In March of 2020, businesses around the globe were forced to shift to remote work for all non-essential workers. Since then, as restrictions have changed and the pandemic crisis has evolved, a high percentage of businesses continue to use a remote-working model.  

As we near the two-year mark, many questions arise about the future of remote work, whether it’s a sustainable model in the long term, and the impacts that it has on employees and businesses. Writer David Roe sums up this uncertainty well: “There is only one undisputed fact that can be said about the current debate around the state of remote work. That is that we have arrived at a seminal point in the evolution of the workplace. It is still not clear when many enterprises will return to the physical workplace or if they will at all, but what is clear is that we will not be returning to the situation we were in before COVID.”  

While time will tell how the workforce will be impacted in the long term, here’s what we do know now and can use to inform decisions in the year ahead.  

Some Form of Remote Work Is Here to Stay  

Despite the disruptive nature of being forced into working remotely, most teams quickly found systems to make things work, and both employees and managers were surprised by how much they liked the remote model. Interestingly, data shows an increase in productivity following this shift.  

Adam Ozimek, a labor economist at Upwork, has been studying trends in remote work since the beginning of the pandemic. He explains that “the number one thing that’s happened is that a lot of businesses and a lot of workers have found that remote work works better than they thought.” Based on the surveys he’s collected over the last 20 months, Ozimek concluded, “basically, everyone has figured out that this way of working is a lot more productive than they thought. There are a lot of important benefits to this way of working, and it makes sense as a longstanding change not just a short-term adaptation for a lot of roles.” 

That said, there are certainly some drawbacks to working remotely, including reduced engagement, fewer connections, an increased sense of isolation and anxiety, more burnout, and less collaboration.  

To help balance these issues, many organizations are utilizing a hybrid model, where employees spend some time in the office and some time working virtually. This is a model that is gaining popularity and that appears to be well received by employees and managers.  

McKinsey data found that the majority of employees would like to work from home at least three days per week for the long term. Similarly, an Accenture study found that 83% of employees prefer a hybrid approach to a complete return to in-person.  

How to Foster Creativity and Collaboration in a Remote Model 

Given the emphasis that we place on collaboration and creativity, our team has been focused on the impacts that working remotely has on each. Interestingly, the data on the issue is somewhat mixed and there aren’t clear answers.  

A Microsoft survey looked at how working remotely impacted their team’s collaboration and found that “the shift to firm-wide remote work caused business groups within Microsoft to become less interconnected. It also reduced the number of ties bridging structural holes in the company’s informal collaboration network and caused individuals to spend less time collaborating with the bridging ties that remained.”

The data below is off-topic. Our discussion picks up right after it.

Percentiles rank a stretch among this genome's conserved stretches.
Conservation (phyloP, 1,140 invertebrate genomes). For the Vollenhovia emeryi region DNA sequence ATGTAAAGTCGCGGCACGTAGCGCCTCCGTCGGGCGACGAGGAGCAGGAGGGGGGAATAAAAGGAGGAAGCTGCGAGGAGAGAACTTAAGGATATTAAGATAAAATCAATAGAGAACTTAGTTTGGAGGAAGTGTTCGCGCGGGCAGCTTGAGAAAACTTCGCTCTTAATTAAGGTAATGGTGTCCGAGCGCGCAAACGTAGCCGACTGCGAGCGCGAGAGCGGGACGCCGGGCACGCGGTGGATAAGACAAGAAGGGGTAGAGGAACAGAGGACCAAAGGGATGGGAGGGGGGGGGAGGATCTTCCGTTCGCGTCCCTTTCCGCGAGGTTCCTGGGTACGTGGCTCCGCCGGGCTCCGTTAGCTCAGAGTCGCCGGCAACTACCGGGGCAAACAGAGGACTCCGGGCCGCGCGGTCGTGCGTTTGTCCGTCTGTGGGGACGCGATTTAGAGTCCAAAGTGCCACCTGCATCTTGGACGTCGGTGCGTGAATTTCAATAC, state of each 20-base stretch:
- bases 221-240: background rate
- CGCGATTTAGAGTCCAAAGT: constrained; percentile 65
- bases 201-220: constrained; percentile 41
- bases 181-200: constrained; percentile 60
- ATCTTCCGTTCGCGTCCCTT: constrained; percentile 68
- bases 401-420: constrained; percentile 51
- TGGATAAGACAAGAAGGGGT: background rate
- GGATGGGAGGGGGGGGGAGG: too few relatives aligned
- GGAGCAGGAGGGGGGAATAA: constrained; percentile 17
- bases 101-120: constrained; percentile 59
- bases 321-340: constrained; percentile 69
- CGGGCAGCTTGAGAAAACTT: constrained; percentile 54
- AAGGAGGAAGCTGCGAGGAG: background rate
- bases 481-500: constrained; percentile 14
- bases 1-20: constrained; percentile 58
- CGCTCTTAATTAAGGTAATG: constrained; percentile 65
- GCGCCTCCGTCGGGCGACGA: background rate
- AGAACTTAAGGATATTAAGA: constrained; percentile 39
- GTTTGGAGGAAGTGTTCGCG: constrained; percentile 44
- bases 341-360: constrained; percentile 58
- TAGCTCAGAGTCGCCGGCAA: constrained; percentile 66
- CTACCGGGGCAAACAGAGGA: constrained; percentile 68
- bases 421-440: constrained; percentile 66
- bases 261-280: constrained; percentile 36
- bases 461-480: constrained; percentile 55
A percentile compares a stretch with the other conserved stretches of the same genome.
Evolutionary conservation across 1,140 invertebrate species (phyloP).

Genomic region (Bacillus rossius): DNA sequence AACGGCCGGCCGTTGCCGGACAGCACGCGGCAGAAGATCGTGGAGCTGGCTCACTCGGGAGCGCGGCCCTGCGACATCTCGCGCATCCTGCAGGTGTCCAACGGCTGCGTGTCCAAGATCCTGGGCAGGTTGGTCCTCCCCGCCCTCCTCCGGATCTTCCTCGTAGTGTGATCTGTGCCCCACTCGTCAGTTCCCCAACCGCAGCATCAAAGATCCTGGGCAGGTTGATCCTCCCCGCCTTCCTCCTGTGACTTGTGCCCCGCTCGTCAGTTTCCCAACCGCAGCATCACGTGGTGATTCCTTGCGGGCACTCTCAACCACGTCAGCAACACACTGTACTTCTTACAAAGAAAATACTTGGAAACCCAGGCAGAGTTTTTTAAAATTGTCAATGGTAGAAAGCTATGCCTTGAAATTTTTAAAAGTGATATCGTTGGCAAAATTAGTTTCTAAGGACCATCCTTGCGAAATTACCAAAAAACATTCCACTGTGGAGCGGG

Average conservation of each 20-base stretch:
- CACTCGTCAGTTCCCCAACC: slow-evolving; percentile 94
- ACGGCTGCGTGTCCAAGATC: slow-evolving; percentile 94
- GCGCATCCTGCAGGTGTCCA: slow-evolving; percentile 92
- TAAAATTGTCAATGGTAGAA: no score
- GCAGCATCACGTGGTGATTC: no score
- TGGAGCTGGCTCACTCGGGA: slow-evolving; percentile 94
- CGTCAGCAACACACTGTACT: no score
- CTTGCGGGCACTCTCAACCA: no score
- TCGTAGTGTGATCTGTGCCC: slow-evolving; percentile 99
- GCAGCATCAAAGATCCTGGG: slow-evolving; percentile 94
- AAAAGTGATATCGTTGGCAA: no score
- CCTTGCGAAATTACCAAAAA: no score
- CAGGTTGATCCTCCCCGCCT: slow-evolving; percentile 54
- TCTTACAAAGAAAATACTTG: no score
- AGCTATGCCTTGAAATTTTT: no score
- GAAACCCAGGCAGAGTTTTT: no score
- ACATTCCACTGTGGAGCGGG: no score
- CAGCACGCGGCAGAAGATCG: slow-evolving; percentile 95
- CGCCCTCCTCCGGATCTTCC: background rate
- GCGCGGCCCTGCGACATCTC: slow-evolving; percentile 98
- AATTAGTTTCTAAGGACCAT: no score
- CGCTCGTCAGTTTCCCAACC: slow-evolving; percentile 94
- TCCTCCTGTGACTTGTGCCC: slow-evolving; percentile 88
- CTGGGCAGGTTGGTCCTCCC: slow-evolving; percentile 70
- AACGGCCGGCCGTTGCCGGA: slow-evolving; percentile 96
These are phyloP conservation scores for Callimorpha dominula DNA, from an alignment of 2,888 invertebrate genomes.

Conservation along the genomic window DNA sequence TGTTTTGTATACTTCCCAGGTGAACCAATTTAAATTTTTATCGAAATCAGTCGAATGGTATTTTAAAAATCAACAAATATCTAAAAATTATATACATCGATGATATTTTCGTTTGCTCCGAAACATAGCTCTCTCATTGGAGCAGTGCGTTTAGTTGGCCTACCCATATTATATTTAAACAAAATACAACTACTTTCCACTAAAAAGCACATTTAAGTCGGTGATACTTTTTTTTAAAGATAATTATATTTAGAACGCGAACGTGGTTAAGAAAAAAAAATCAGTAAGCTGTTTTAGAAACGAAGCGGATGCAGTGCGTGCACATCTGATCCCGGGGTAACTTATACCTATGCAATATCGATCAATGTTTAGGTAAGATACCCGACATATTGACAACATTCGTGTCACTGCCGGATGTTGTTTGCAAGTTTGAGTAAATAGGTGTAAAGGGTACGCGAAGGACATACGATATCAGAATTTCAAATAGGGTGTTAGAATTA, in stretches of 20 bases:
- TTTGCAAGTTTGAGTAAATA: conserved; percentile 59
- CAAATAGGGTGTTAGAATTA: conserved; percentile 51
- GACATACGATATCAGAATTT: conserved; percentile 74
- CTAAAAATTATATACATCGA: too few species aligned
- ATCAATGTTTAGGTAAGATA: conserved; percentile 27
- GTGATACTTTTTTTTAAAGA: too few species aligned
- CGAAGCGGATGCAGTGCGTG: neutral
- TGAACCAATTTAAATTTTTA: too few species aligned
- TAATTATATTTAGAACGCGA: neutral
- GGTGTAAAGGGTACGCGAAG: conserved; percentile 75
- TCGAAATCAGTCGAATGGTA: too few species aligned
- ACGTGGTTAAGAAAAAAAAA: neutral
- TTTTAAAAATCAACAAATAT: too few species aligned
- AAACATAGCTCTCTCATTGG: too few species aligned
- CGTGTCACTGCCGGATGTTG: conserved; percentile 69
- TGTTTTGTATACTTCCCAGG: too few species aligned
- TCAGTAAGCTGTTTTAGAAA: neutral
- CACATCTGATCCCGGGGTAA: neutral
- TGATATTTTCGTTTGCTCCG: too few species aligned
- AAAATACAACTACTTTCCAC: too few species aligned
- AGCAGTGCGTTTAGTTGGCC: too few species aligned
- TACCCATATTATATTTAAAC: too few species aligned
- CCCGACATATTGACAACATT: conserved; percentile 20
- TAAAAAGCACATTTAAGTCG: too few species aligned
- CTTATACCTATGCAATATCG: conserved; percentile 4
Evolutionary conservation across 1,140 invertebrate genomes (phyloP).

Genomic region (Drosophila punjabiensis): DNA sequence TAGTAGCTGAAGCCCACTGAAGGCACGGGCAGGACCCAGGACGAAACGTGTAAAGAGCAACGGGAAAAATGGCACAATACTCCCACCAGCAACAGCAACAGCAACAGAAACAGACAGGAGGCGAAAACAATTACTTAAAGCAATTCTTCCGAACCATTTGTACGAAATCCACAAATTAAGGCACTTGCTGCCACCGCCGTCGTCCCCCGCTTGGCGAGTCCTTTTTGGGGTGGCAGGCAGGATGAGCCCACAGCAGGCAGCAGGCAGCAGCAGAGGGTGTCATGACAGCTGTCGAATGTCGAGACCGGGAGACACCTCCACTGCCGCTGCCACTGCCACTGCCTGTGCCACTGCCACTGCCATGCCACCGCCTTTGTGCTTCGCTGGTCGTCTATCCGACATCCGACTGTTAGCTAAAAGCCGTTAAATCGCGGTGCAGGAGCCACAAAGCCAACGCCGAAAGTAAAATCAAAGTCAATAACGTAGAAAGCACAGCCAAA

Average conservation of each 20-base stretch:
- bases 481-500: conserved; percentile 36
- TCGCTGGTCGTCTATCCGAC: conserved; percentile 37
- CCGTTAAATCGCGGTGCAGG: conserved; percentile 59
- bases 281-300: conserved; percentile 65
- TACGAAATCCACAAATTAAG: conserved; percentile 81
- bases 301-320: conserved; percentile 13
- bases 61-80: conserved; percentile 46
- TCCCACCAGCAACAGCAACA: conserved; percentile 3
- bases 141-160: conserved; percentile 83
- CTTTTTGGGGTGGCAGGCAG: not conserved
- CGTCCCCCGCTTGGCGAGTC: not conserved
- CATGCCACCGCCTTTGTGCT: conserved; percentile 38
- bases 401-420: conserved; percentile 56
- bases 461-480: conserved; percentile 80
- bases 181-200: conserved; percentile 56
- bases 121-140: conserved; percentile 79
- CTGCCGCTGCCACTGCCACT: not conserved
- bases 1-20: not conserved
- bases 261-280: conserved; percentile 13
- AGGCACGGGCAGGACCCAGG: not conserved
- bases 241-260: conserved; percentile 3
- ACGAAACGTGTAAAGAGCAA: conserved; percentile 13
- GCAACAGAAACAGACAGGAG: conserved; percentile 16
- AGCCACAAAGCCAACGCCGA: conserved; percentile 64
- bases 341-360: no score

Obviously, this is a troubling conclusion, yet many leaders and coaches pushed back on this data, arguing that it was not the shift to remote work that caused this shift, but rather internal practices and management.  

Scott Hirsch, CTO and co-founder of TalentMarketplace, argues that while “[r]emote work certainly changed the workplace dynamic [] it does not cause isolation — that happens because of poor management.” Hirsch advises that “In the virtual world, companies must adapt so their work culture is well converted to the online sphere.” 

Interestingly, a BetterUp survey found that employees that have shifted to remote work report feeling more productive than they ever did in the office, and the survey finds a 56% increase in creativity and innovative thinking when working remotely. It’s unclear what accounts for this increase, but some potential explanations are less time commuting and in meetings, both of which can hamper creativity; the rise of asynchronous collaboration, which leads to more employees contributing and more thoughtful contributions; and the fact that home is a place of safety, strength, and reduced stress, all of which leads to more creativity.  

What Teams Should Consider Going Forward  

While there’s much uncertainty of what the workforce will look like in the years ahead, it’s important to communicate well with teams. Share your thoughts for work models and get their feedback. The more you can communicate, the better positioned you will be to come up with a model that works well for everyone.  

Additionally, stay flexible. Situations change rapidly, as do workplace and workforce demands. The more agile leaders and organizations can be, the more effectively they can respond to changing needs and expectations.  

Finally, stay focused on what your team values most and make that a priority no matter what your working model is. For us, in addition to valuing excellent delivery for clients, we also value creativity and collaboration. As a result, our leaders find ways to foster and encourage both no matter where our teams or employees are. And keep in mind, that while working models and conditions might change, great teams and leaders will find ways to adjust, thrive, and grow no matter the circumstances.